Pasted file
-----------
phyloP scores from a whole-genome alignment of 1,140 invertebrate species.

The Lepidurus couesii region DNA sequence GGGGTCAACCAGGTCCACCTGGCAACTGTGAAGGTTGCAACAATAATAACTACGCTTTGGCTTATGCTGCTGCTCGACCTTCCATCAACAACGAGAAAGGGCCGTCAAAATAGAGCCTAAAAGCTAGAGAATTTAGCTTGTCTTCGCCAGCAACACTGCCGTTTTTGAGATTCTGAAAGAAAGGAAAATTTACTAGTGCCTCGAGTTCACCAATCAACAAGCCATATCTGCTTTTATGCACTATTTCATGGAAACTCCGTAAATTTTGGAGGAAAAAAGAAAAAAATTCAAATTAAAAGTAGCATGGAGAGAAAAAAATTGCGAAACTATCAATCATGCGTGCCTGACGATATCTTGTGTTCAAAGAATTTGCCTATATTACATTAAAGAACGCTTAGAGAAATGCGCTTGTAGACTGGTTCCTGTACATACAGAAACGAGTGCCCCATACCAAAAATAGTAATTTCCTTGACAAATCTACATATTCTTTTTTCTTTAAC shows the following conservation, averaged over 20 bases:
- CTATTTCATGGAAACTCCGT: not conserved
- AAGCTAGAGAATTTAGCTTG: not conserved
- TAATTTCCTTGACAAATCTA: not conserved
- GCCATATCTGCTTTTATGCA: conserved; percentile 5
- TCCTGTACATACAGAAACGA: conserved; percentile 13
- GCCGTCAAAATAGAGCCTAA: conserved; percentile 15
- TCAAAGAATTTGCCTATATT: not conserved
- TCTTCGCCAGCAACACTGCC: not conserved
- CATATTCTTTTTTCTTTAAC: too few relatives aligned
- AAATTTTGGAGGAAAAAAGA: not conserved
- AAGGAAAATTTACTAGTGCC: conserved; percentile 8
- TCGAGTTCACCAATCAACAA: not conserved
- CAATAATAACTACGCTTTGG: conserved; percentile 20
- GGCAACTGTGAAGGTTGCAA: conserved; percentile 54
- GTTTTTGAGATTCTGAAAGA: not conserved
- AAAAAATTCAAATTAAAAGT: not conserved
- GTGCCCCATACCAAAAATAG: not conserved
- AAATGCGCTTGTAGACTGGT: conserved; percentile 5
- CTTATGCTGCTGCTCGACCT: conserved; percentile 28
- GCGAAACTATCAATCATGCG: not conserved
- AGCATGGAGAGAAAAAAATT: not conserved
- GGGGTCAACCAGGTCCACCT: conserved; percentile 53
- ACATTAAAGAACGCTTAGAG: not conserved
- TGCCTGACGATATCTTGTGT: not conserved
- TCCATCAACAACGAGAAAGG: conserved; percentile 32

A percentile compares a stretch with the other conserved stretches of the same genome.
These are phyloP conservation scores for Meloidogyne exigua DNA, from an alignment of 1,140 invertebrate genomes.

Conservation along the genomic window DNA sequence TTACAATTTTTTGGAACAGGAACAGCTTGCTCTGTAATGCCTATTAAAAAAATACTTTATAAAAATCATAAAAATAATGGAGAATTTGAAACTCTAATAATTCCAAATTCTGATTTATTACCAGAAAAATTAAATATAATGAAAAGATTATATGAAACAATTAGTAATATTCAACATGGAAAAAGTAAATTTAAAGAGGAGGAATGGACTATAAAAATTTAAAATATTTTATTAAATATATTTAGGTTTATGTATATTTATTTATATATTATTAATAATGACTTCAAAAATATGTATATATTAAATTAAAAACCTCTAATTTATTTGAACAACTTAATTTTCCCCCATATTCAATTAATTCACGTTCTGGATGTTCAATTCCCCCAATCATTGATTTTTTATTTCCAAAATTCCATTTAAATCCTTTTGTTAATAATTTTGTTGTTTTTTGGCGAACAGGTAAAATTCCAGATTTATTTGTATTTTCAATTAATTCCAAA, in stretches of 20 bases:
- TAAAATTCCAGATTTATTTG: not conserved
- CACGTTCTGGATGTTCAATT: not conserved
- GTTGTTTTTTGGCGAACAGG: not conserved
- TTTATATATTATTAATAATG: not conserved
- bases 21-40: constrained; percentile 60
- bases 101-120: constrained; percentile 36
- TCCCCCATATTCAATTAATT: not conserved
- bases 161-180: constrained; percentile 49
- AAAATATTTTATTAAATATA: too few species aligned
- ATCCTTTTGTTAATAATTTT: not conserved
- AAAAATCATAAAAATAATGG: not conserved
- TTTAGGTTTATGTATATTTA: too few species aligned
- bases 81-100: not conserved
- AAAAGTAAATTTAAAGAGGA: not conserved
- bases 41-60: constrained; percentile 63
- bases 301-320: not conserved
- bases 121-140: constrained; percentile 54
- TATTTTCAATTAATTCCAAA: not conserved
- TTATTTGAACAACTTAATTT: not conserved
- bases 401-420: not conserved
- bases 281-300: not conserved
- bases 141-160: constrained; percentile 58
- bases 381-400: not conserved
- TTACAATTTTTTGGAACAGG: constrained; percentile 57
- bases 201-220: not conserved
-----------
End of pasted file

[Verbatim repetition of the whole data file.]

phyloP scores from a whole-genome alignment of 1,140 invertebrate species.

The Lepidurus couesii region DNA sequence GGGGTCAACCAGGTCCACCTGGCAACTGTGAAGGTTGCAACAATAATAACTACGCTTTGGCTTATGCTGCTGCTCGACCTTCCATCAACAACGAGAAAGGGCCGTCAAAATAGAGCCTAAAAGCTAGAGAATTTAGCTTGTCTTCGCCAGCAACACTGCCGTTTTTGAGATTCTGAAAGAAAGGAAAATTTACTAGTGCCTCGAGTTCACCAATCAACAAGCCATATCTGCTTTTATGCACTATTTCATGGAAACTCCGTAAATTTTGGAGGAAAAAAGAAAAAAATTCAAATTAAAAGTAGCATGGAGAGAAAAAAATTGCGAAACTATCAATCATGCGTGCCTGACGATATCTTGTGTTCAAAGAATTTGCCTATATTACATTAAAGAACGCTTAGAGAAATGCGCTTGTAGACTGGTTCCTGTACATACAGAAACGAGTGCCCCATACCAAAAATAGTAATTTCCTTGACAAATCTACATATTCTTTTTTCTTTAAC shows the following conservation, averaged over 20 bases:
- CTATTTCATGGAAACTCCGT: not conserved
- AAGCTAGAGAATTTAGCTTG: not conserved
- TAATTTCCTTGACAAATCTA: not conserved
- GCCATATCTGCTTTTATGCA: conserved; percentile 5
- TCCTGTACATACAGAAACGA: conserved; percentile 13
- GCCGTCAAAATAGAGCCTAA: conserved; percentile 15
- TCAAAGAATTTGCCTATATT: not conserved
- TCTTCGCCAGCAACACTGCC: not conserved
- CATATTCTTTTTTCTTTAAC: too few relatives aligned
- AAATTTTGGAGGAAAAAAGA: not conserved
- AAGGAAAATTTACTAGTGCC: conserved; percentile 8
- TCGAGTTCACCAATCAACAA: not conserved
- CAATAATAACTACGCTTTGG: conserved; percentile 20
- GGCAACTGTGAAGGTTGCAA: conserved; percentile 54
- GTTTTTGAGATTCTGAAAGA: not conserved
- AAAAAATTCAAATTAAAAGT: not conserved
- GTGCCCCATACCAAAAATAG: not conserved
- AAATGCGCTTGTAGACTGGT: conserved; percentile 5
- CTTATGCTGCTGCTCGACCT: conserved; percentile 28
- GCGAAACTATCAATCATGCG: not conserved
- AGCATGGAGAGAAAAAAATT: not conserved
- GGGGTCAACCAGGTCCACCT: conserved; percentile 53
- ACATTAAAGAACGCTTAGAG: not conserved
- TGCCTGACGATATCTTGTGT: not conserved
- TCCATCAACAACGAGAAAGG: conserved; percentile 32

A percentile compares a stretch with the other conserved stretches of the same genome.
These are phyloP conservation scores for Meloidogyne exigua DNA, from an alignment of 1,140 invertebrate genomes.

Conservation along the genomic window DNA sequence TTACAATTTTTTGGAACAGGAACAGCTTGCTCTGTAATGCCTATTAAAAAAATACTTTATAAAAATCATAAAAATAATGGAGAATTTGAAACTCTAATAATTCCAAATTCTGATTTATTACCAGAAAAATTAAATATAATGAAAAGATTATATGAAACAATTAGTAATATTCAACATGGAAAAAGTAAATTTAAAGAGGAGGAATGGACTATAAAAATTTAAAATATTTTATTAAATATATTTAGGTTTATGTATATTTATTTATATATTATTAATAATGACTTCAAAAATATGTATATATTAAATTAAAAACCTCTAATTTATTTGAACAACTTAATTTTCCCCCATATTCAATTAATTCACGTTCTGGATGTTCAATTCCCCCAATCATTGATTTTTTATTTCCAAAATTCCATTTAAATCCTTTTGTTAATAATTTTGTTGTTTTTTGGCGAACAGGTAAAATTCCAGATTTATTTGTATTTTCAATTAATTCCAAA, in stretches of 20 bases:
- TAAAATTCCAGATTTATTTG: not conserved
- CACGTTCTGGATGTTCAATT: not conserved
- GTTGTTTTTTGGCGAACAGG: not conserved
- TTTATATATTATTAATAATG: not conserved
- bases 21-40: constrained; percentile 60
- bases 101-120: constrained; percentile 36
- TCCCCCATATTCAATTAATT: not conserved
- bases 161-180: constrained; percentile 49
- AAAATATTTTATTAAATATA: too few species aligned
- ATCCTTTTGTTAATAATTTT: not conserved
- AAAAATCATAAAAATAATGG: not conserved
- TTTAGGTTTATGTATATTTA: too few species aligned
- bases 81-100: not conserved
- AAAAGTAAATTTAAAGAGGA: not conserved
- bases 41-60: constrained; percentile 63
- bases 301-320: not conserved
- bases 121-140: constrained; percentile 54
- TATTTTCAATTAATTCCAAA: not conserved
- TTATTTGAACAACTTAATTT: not conserved
- bases 401-420: not conserved
- bases 281-300: not conserved
- bases 141-160: constrained; percentile 58
- bases 381-400: not conserved
- TTACAATTTTTTGGAACAGG: constrained; percentile 57
- bases 201-220: not conserved